Sales Tax Increase Passes by 2-to-1 Margin in Low Turnout Williamson County Election

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A referendum to increase county sales taxes in Williamson County from 2.25 percent to 2.77 percent passed by a 2-to-1 margin in a low turnout election held in the dead of winter on Tuesday.

“Out of the 12,365 ballots cast, 66.1 percent (or just over 8,000 voters) voted for the increase, while 33.9 percent (just over 4,000) voted against the referendum,” WSMV reported after the polls closed Tuesday and all the votes were counted.

“This is an extremely low turnout so far,” Williamson County Administrator of Elections Chad Gray told WSMV before the polls closed on Tuesday.

After all the votes were count, Gray’s initial comments were confirmed–only about 9 percent of the county’s registered voters ended up casting their ballots. About 6,000 participated in early voting between January 17 and February 1, and a little over 6,000 voted on the actual election day, Tuesday.

Supporters of the county sales tax increase said the additional funds were needed to pay for new public schools in the Williamson County School system.

Opponents decried the increase as insufficient for the claimed purpose, and the wrong mechanism for financing new school construction.

But the supporters were well funded and politically clever to schedule the referendum as the sole issue on a wintry day everyone knew would be a low turnout day, as The Tennessee Star reported on the eve of the election:

Williamson County Director of Schools Mike Looney signed a letter sent to Williamson County voters by Citizens for School Funding, a political action committee supporting the proposed sales tax increase on the ballot in the county today its supporters say is necessary to fund increased construction of Williamson County Public Schools. . .

In the letter, which is clearly intended to support the sales tax increase, Looney advances the fiction that he is not taking a position on today’s vote . . .

Presumably, both Dr. Looney and Citizens for School Funding have run this mailing by their attorneys and have received the green light indicating that Looney’s language “threads the needle” sufficiently so as not to be in violation of either election law or his employment contract.

In the end, the supporters of the county sales tax increase prevailed easily on Tuesday.

Opponents now warn that new pitches for additional school funding are soon on the way.

 

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5 Thoughts to “Sales Tax Increase Passes by 2-to-1 Margin in Low Turnout Williamson County Election”

  1. Tom

    All of the high income immigrants from CA, OR and WA are turning TN in to the sh*thole they left on the west coast.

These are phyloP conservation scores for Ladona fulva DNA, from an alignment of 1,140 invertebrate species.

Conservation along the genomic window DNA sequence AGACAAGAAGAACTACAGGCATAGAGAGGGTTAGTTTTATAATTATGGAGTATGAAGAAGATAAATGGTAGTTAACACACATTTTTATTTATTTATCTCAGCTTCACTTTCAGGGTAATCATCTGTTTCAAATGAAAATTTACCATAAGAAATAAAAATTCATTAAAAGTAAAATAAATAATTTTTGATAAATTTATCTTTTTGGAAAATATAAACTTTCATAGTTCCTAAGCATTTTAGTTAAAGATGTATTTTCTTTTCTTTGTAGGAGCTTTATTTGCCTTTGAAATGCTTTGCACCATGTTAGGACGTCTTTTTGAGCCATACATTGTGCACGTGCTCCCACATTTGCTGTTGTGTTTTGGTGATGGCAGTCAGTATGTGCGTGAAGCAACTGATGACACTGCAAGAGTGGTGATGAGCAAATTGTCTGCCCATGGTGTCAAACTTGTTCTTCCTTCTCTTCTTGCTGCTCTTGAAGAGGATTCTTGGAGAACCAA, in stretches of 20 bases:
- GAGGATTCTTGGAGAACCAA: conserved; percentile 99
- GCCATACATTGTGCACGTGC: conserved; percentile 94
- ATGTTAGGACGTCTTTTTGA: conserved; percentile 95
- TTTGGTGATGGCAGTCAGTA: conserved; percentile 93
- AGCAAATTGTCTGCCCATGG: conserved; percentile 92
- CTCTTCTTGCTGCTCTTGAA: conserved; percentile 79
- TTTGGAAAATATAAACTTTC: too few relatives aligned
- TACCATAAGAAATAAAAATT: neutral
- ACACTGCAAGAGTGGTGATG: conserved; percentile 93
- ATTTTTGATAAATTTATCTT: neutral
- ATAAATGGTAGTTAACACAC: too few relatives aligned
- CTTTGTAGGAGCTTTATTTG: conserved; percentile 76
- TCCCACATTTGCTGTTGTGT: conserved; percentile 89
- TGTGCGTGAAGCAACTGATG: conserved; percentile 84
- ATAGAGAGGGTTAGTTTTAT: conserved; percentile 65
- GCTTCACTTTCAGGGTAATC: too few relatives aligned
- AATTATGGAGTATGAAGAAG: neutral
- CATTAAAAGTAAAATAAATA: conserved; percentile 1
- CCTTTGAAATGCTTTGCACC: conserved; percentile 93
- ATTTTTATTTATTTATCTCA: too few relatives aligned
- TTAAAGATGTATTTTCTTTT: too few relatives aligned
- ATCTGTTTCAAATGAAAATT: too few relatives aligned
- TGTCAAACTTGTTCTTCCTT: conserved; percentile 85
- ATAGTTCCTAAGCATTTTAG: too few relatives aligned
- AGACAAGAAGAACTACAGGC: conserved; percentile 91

2. Tom

    All of the high income immigrants from CA, OR and WA think 9.77% sales tax is cheap. It is so easy to manage the schools and the county with taxes ever increasing. Have you ever heard of a cost cutting program in Williamson County? Me, neither

  3. Kevin

    How pathetic! We are already defeated and the republic lost when people fail to exercise their voting rights! Maybe this tax increase won’t “hurt”, but at some point it will! It’s like traing a puppy. If you don’t correct those little nips, they turn into a biting problem and the next thing you know, you’re in court losing your house.

    Just once I’d like to hear a government truly say, “we can do with less!”

  4. Papa

    Any time there is a choice of a ‘sales tax’ increase or a ‘property tax’, the sales tax is the most fair. With sales tax every one pays equal including visitors, shoppers, renters and tourists while a property tax is saddled on just the residents and the elderly residents are unfairly burdened with taxes for services they never use.

  5. Time will show this additional tax revenue will not be enough to cover the costs intended. it is almost certain property taxes will need to be raised to make up the difference. And – that sales tax increase will never go away – it never does. So it will be a double-whammy. This sales tax increase was a terrible idea. And those who think they want a separate school district will soon learn what a bad idea that is, too. Proponents moved here for lower taxes, and a move to leave the county system will raise property taxes to levels many previously saw in places like NY, CA, etc. Be very careful what you wish for. You may actually get it.

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